An Imagined Friendship

I sat on the soft-cushioned chair on that warmly-lit salon and  feel like I have found the best place to finally surrender myself  and my toenails. In hell days like Mondays, sometimes, a foot massage or nail cleaning services could be paradise enough for spartan legs who worked like hell–standing up for long hours in front of students and walking to get errands done. As I was thinking how tired my legs are, I never cared how the nail-cleaning lady looked like and instead directed my attention to the glass window that provided a great view of the grayish atmosphere with people and vehicles passing by. Even the sight of some good-looking men standing outside queuing up to pay their Leyeco bills did not give me the least excitement. I am simply tired and I need to be pampered. Even if it’s not for free, I, simply, don’t care.

The nail-cleaning lady approached me and asked if I would like a manicure or a pedicure. I told her I need a pedicure and again, I sank back to my reveries, my eyes seem to count the red-painted tricycles. She tried to smile at me but I was too tired to smile back. These are the rarest moments when tiredness took away my bubbly nature and all I could do was look at her and the bottles of nail-cleaning substances in her left hand. 

She started spraying the cuticle remover on my nails and scraping my two-week old cuticles. I looked intently at her fingers and how she cleaned my toes. I was relieved she didn’t comment on my ugly discolored toenails that most nail-cleaning ladies did. Her fingers felt light on my feet and that assured me that she wouldn’t torture them as some people do as if they know my toenails all their lives! 

There was this gay nail-cleaner who cleaned my toenails, two weeks ago. He felt like he had every right to do what he thought was best for my nails, digging soft skin at the sides of my nails and hurting some flesh inside my nails. I would’ve loved to kicked his face while he’s doing his job but then I ended up clenching my fist instead. I never go to that salon ever again.

Anyway, this lady was different. She scraped the cuticles subserviently as if my feet were all that matters to her. She didn’t even care looking up at the television even with the loud shrieking of girls on a suspense movie. And then suddenly, she asked me where I live. I hear my self giving a single-word answer. But she persisted asking me again where I worked and if I’m married. The first one is something of a standard but the second question is the one thing I hate the most.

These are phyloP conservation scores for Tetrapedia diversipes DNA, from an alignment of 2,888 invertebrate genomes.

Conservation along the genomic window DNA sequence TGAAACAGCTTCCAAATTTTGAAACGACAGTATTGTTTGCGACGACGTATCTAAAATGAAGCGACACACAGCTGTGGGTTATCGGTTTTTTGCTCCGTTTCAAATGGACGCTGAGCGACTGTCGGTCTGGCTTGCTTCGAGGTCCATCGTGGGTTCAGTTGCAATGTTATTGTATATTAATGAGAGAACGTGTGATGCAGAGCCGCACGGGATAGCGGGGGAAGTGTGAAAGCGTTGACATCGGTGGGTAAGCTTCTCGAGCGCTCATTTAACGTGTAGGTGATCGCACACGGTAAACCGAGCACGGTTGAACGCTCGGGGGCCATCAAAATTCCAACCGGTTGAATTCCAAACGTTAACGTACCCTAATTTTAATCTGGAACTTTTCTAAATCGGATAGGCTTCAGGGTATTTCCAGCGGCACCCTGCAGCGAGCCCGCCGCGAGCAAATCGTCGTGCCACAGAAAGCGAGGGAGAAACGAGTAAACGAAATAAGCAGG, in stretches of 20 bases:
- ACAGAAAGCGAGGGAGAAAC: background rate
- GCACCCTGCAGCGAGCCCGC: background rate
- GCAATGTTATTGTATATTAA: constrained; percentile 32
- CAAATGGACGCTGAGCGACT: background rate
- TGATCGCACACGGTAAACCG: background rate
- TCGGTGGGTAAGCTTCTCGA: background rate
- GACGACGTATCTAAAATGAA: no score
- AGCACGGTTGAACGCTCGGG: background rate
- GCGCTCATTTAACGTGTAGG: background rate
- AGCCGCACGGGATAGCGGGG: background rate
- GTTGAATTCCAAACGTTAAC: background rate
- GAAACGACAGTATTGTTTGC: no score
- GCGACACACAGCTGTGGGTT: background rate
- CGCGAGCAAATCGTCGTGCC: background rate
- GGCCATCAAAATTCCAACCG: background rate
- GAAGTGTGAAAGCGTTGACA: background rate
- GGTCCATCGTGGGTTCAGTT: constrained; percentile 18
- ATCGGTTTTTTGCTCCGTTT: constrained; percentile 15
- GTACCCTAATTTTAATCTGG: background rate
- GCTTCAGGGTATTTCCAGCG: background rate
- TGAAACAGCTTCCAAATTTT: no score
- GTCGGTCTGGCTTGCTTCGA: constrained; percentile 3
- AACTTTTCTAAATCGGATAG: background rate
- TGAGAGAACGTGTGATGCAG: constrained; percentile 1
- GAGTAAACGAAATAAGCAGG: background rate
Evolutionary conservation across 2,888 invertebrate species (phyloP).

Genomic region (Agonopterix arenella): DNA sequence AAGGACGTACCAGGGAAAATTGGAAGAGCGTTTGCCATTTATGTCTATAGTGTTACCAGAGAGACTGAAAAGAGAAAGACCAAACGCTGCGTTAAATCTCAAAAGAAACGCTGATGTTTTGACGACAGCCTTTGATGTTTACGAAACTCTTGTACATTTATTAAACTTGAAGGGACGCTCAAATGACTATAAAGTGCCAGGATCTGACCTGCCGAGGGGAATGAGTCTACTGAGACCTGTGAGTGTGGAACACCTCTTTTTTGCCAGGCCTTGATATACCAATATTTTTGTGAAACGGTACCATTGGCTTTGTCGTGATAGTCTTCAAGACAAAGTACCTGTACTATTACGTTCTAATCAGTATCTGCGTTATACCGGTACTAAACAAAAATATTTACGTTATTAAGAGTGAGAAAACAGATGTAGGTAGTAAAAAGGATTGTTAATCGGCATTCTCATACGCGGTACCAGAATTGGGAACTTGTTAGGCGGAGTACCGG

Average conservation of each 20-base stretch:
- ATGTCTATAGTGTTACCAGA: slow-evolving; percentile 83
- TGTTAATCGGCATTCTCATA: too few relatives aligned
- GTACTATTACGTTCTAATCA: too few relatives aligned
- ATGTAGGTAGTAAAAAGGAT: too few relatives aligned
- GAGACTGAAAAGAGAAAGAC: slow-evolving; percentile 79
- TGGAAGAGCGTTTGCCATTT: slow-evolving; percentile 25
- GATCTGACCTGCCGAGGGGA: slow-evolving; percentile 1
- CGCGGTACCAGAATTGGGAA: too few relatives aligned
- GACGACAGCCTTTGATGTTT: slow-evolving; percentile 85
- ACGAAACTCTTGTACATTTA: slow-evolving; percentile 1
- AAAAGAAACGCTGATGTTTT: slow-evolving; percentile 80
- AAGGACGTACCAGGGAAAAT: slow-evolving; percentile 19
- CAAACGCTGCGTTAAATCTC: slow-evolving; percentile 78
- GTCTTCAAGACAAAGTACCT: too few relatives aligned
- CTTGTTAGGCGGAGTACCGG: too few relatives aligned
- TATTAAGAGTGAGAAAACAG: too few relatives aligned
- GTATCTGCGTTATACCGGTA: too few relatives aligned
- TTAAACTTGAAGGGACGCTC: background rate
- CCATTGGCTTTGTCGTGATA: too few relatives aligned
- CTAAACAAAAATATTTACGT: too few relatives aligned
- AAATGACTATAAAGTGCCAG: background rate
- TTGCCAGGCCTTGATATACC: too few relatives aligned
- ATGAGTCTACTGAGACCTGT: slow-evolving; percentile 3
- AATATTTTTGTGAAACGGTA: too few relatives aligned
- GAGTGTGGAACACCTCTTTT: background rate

But she looked so innocent as if that question was given by the Holy Spirit and she merely acted like a vessel of some important message from God. Her innocence made me smile and finally, I got comfortable with her. I adjusted my leg in such a way that they are stretched more on her chair. Then, more questions keep popping up and I continued with my single answers while looking at her and noticing her eyebags. I wonder how many hours has she had been working and if she still has to do chores when she comes home. I imagine herself having a baby who might wake up at night for milk. Her husband could be one of the tricycle drivers who earned a meager sum of money. But despite all that, they felt happy, they felt a certain lightness in their lives. Oh lightness, Oh emancipation, where could you be? I longed for you! 

Her hands get lighter by the minute. After she gave her finishing touch, surprisingly, she massaged my feet with such grace everybody else in the room, the hairdresser and the other nail-cleaning ladies tried to look at her ‘coz it’s simply not part of the services anymore. hahaha.

I felt so damn lucky as if I have found a friend who understands my need even without me demanding it. In turn, I tried to repay her gentleness by opening some of myself more. I threw questions back at her and initiated a conversation. I asked why she speaks a little Tagalog. She told me, yes, she was new in Ormoc and had lived in Manila for a long time. 

I could’ve stayed long enough to take advantage of the free massage of that generous, innocent-looking girl but then I felt guilty with the prying eyes of the other employees in that salon. I paid my bill and gave her a tip. I wish I could see her again next time. And hopefully, I will stop from merely uttering single-word answers. Maybe, I would tell her that my toenails need to be taken cared of because they were once damaged. And maybe, I would also love to here her life story then. And with that, a new door of possible near-friendships could be opened. 

 

 

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